N.C. Senate to vote to reconsider school veto override
RALEIGH, N.C. (WBTV/AP) - The North Carolina Senate will vote Wednesday on a motion to reconsider the veto override of Senate Bill 37, the school reopening bill.
The motion, if successful, will place the veto override back on the Senate calendar for consideration at a later date.
Senate Bill 37 requires schools to provide access to in-person learning under Plan A (minimal social distancing) for students with exceptional needs. It also requires schools to provide in-person learning options for all K-12 students under either Plan A or Plan B (moderate social distancing).
The motion requires a simple majority to pass.
On Tuesday, the Senate Bill 37 veto override failed to garner a supermajority by one vote.
The margin was 29-20.
Democratic Sen. Ben Clark, who is a co-sponsor of Senate Bill 37 and originally voted to pass it, was absent.
If the motion to reconsider the veto override is passed, Sen. Clark will have the opportunity to provide the critical vote necessary to advance his bill over Gov. Roy Cooper’s veto.
State lawmakers say Wednesday’s vote on the motion to reconsider is not a vote on the override. The override vote will take place at a later date to comply with the requirement in the Senate’s rules to provide 24 hours notice in advance of a veto override vote.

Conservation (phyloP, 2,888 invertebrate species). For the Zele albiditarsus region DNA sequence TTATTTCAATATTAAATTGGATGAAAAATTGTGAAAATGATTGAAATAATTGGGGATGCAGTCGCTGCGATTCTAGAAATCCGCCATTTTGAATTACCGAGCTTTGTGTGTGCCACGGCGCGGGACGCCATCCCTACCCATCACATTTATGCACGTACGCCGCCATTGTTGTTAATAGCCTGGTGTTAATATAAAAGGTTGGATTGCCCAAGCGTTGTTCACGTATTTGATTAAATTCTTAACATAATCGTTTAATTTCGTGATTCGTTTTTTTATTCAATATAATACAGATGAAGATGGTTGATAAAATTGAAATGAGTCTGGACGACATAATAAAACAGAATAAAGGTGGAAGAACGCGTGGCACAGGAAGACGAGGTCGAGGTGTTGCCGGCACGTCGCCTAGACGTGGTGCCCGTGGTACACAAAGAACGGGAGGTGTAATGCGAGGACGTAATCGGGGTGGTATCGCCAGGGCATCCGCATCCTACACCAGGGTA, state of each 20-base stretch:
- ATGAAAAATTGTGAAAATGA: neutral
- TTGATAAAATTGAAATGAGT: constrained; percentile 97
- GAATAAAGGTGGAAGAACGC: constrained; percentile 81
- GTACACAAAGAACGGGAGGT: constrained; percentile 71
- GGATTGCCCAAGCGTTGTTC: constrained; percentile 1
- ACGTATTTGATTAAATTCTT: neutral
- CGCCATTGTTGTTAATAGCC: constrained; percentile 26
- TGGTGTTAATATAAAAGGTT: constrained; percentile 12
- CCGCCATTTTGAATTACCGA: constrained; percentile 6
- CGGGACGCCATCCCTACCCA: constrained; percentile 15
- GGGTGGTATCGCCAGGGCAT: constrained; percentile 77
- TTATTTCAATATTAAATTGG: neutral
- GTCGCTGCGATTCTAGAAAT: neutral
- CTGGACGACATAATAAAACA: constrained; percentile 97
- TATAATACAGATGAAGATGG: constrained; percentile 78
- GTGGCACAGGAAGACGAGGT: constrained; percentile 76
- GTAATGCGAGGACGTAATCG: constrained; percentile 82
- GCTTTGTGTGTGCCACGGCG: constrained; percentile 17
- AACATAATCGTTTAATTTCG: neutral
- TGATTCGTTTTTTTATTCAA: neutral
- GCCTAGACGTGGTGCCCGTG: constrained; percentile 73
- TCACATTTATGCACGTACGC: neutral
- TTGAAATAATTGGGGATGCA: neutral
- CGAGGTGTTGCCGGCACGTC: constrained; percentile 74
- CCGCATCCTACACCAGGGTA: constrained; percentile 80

Senate rules allow “any senator who voted in the majority [to] move to reconsider the vote thereof.”
Twenty-nine senators, which is a majority, voted in favor of the March 1 veto override attempt. Therefore, any senator who voted in favor of the veto override may move to reconsider the vote.
A motion to reconsider will succeed if a simple majority, which is 26 senators, votes to support it.
“Sen. Ben Clark cosponsored Senate Bill 37 and voted for its passage the first time around. He was absent from yesterday’s veto override attempt, and if he voted ‘yes’ then the override would have been successful,” said N.C. Senate Leader Phil Berger (R-Rockingham). “We intend to provide Sen. Clark the opportunity to advance the bill that bears his name.”
Hoke County Democrat Ben Clark got a leave of absence for Monday’s session.
He was one of three Senate Democrats who had voted last month for the legislation that Democratic Gov. Roy Cooper had vetoed.
The Senate override likely would have been successful had two of the three Democrats stuck to supporting the measure. Only one did. The bill’s chief sponsor lamented “flip-flopping senators” after the unsuccessful override vote.
The Associated Press asked how he would have voted if he had been present.
“Clark declined to say Tuesday how he would have voted, writing that at this point it ‘would be considered disingenuous by most,” according to The Associated Press.
Senate Democrats were notified Tuesday evening that the motion to reconsider would be voted on Wednesday.
Senate Republicans will provide Senate Democrats with at least 24 hours notice before a veto override vote is taken.
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